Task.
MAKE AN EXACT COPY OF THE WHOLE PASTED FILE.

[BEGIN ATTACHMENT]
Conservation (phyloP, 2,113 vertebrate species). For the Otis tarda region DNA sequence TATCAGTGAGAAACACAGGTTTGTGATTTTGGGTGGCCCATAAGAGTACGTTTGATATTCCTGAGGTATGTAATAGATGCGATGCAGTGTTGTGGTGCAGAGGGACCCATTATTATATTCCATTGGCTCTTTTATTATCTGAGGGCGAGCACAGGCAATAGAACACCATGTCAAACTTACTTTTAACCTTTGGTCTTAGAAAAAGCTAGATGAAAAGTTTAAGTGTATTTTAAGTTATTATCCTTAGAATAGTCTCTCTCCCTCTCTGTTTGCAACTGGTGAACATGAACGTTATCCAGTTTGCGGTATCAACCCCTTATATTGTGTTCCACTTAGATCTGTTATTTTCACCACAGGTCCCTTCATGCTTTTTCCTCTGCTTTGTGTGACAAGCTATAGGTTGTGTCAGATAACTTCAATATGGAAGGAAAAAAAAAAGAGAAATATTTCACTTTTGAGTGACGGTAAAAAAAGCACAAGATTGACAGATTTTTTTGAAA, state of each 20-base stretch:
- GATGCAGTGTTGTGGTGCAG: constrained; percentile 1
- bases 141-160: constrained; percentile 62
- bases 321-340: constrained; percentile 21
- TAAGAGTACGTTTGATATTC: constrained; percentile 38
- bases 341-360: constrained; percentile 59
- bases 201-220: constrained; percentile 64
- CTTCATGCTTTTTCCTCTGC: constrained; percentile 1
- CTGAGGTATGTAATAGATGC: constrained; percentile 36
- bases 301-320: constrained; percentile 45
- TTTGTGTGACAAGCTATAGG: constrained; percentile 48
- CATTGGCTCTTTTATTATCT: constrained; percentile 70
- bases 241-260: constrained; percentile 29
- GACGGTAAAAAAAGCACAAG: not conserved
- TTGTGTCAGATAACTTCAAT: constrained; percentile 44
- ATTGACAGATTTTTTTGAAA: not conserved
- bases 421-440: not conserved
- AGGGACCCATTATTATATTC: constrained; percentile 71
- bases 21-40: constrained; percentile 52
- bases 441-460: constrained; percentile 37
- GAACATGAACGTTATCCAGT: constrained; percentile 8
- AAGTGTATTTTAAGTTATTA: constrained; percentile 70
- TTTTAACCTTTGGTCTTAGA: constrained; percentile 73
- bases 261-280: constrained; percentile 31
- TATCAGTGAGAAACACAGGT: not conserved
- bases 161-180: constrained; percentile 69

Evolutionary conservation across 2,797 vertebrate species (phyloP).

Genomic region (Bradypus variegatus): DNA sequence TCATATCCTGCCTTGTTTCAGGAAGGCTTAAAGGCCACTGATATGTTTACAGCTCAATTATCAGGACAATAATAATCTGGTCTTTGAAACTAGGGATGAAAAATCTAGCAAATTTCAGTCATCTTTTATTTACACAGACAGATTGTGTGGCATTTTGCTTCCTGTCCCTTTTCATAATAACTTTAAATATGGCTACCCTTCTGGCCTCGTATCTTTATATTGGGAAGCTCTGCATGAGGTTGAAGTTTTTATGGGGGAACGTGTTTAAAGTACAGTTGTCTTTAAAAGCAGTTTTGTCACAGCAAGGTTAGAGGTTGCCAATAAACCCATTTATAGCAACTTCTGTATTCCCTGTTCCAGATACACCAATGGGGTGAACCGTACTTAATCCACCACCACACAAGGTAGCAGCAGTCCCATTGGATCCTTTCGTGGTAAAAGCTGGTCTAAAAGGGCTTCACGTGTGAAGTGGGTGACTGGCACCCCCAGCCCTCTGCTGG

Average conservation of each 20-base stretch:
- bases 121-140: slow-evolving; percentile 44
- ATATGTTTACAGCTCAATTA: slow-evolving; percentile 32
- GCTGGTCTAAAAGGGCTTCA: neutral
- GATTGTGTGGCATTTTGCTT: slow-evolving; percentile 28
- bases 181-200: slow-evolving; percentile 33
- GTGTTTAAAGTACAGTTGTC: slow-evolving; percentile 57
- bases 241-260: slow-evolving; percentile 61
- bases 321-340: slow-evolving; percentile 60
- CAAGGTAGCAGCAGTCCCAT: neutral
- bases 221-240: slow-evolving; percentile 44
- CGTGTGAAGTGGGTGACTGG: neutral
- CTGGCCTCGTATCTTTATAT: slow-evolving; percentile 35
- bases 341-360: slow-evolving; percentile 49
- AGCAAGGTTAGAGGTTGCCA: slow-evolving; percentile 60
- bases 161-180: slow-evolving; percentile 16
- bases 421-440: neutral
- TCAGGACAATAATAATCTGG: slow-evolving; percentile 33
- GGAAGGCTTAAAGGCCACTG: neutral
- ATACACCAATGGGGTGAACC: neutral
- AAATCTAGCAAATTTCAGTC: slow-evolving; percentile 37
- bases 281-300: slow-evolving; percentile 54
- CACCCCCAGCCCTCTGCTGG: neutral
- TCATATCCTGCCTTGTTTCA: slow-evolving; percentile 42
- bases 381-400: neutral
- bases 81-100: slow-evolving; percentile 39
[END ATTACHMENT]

Conservation (phyloP, 2,113 vertebrate species). For the Otis tarda region DNA sequence TATCAGTGAGAAACACAGGTTTGTGATTTTGGGTGGCCCATAAGAGTACGTTTGATATTCCTGAGGTATGTAATAGATGCGATGCAGTGTTGTGGTGCAGAGGGACCCATTATTATATTCCATTGGCTCTTTTATTATCTGAGGGCGAGCACAGGCAATAGAACACCATGTCAAACTTACTTTTAACCTTTGGTCTTAGAAAAAGCTAGATGAAAAGTTTAAGTGTATTTTAAGTTATTATCCTTAGAATAGTCTCTCTCCCTCTCTGTTTGCAACTGGTGAACATGAACGTTATCCAGTTTGCGGTATCAACCCCTTATATTGTGTTCCACTTAGATCTGTTATTTTCACCACAGGTCCCTTCATGCTTTTTCCTCTGCTTTGTGTGACAAGCTATAGGTTGTGTCAGATAACTTCAATATGGAAGGAAAAAAAAAAGAGAAATATTTCACTTTTGAGTGACGGTAAAAAAAGCACAAGATTGACAGATTTTTTTGAAA, state of each 20-base stretch:
- GATGCAGTGTTGTGGTGCAG: constrained; percentile 1
- bases 141-160: constrained; percentile 62
- bases 321-340: constrained; percentile 21
- TAAGAGTACGTTTGATATTC: constrained; percentile 38
- bases 341-360: constrained; percentile 59
- bases 201-220: constrained; percentile 64
- CTTCATGCTTTTTCCTCTGC: constrained; percentile 1
- CTGAGGTATGTAATAGATGC: constrained; percentile 36
- bases 301-320: constrained; percentile 45
- TTTGTGTGACAAGCTATAGG: constrained; percentile 48
- CATTGGCTCTTTTATTATCT: constrained; percentile 70
- bases 241-260: constrained; percentile 29
- GACGGTAAAAAAAGCACAAG: not conserved
- TTGTGTCAGATAACTTCAAT: constrained; percentile 44
- ATTGACAGATTTTTTTGAAA: not conserved
- bases 421-440: not conserved
- AGGGACCCATTATTATATTC: constrained; percentile 71
- bases 21-40: constrained; percentile 52
- bases 441-460: constrained; percentile 37
- GAACATGAACGTTATCCAGT: constrained; percentile 8
- AAGTGTATTTTAAGTTATTA: constrained; percentile 70
- TTTTAACCTTTGGTCTTAGA: constrained; percentile 73
- bases 261-280: constrained; percentile 31
- TATCAGTGAGAAACACAGGT: not conserved
- bases 161-180: constrained; percentile 69

Evolutionary conservation across 2,797 vertebrate species (phyloP).

Genomic region (Bradypus variegatus): DNA sequence TCATATCCTGCCTTGTTTCAGGAAGGCTTAAAGGCCACTGATATGTTTACAGCTCAATTATCAGGACAATAATAATCTGGTCTTTGAAACTAGGGATGAAAAATCTAGCAAATTTCAGTCATCTTTTATTTACACAGACAGATTGTGTGGCATTTTGCTTCCTGTCCCTTTTCATAATAACTTTAAATATGGCTACCCTTCTGGCCTCGTATCTTTATATTGGGAAGCTCTGCATGAGGTTGAAGTTTTTATGGGGGAACGTGTTTAAAGTACAGTTGTCTTTAAAAGCAGTTTTGTCACAGCAAGGTTAGAGGTTGCCAATAAACCCATTTATAGCAACTTCTGTATTCCCTGTTCCAGATACACCAATGGGGTGAACCGTACTTAATCCACCACCACACAAGGTAGCAGCAGTCCCATTGGATCCTTTCGTGGTAAAAGCTGGTCTAAAAGGGCTTCACGTGTGAAGTGGGTGACTGGCACCCCCAGCCCTCTGCTGG

Average conservation of each 20-base stretch:
- bases 121-140: slow-evolving; percentile 44
- ATATGTTTACAGCTCAATTA: slow-evolving; percentile 32
- GCTGGTCTAAAAGGGCTTCA: neutral
- GATTGTGTGGCATTTTGCTT: slow-evolving; percentile 28
- bases 181-200: slow-evolving; percentile 33
- GTGTTTAAAGTACAGTTGTC: slow-evolving; percentile 57
- bases 241-260: slow-evolving; percentile 61
- bases 321-340: slow-evolving; percentile 60
- CAAGGTAGCAGCAGTCCCAT: neutral
- bases 221-240: slow-evolving; percentile 44
- CGTGTGAAGTGGGTGACTGG: neutral
- CTGGCCTCGTATCTTTATAT: slow-evolving; percentile 35
- bases 341-360: slow-evolving; percentile 49
- AGCAAGGTTAGAGGTTGCCA: slow-evolving; percentile 60
- bases 161-180: slow-evolving; percentile 16
- bases 421-440: neutral
- TCAGGACAATAATAATCTGG: slow-evolving; percentile 33
- GGAAGGCTTAAAGGCCACTG: neutral
- ATACACCAATGGGGTGAACC: neutral
- AAATCTAGCAAATTTCAGTC: slow-evolving; percentile 37
- bases 281-300: slow-evolving; percentile 54
- CACCCCCAGCCCTCTGCTGG: neutral
- TCATATCCTGCCTTGTTTCA: slow-evolving; percentile 42
- bases 381-400: neutral
- bases 81-100: slow-evolving; percentile 39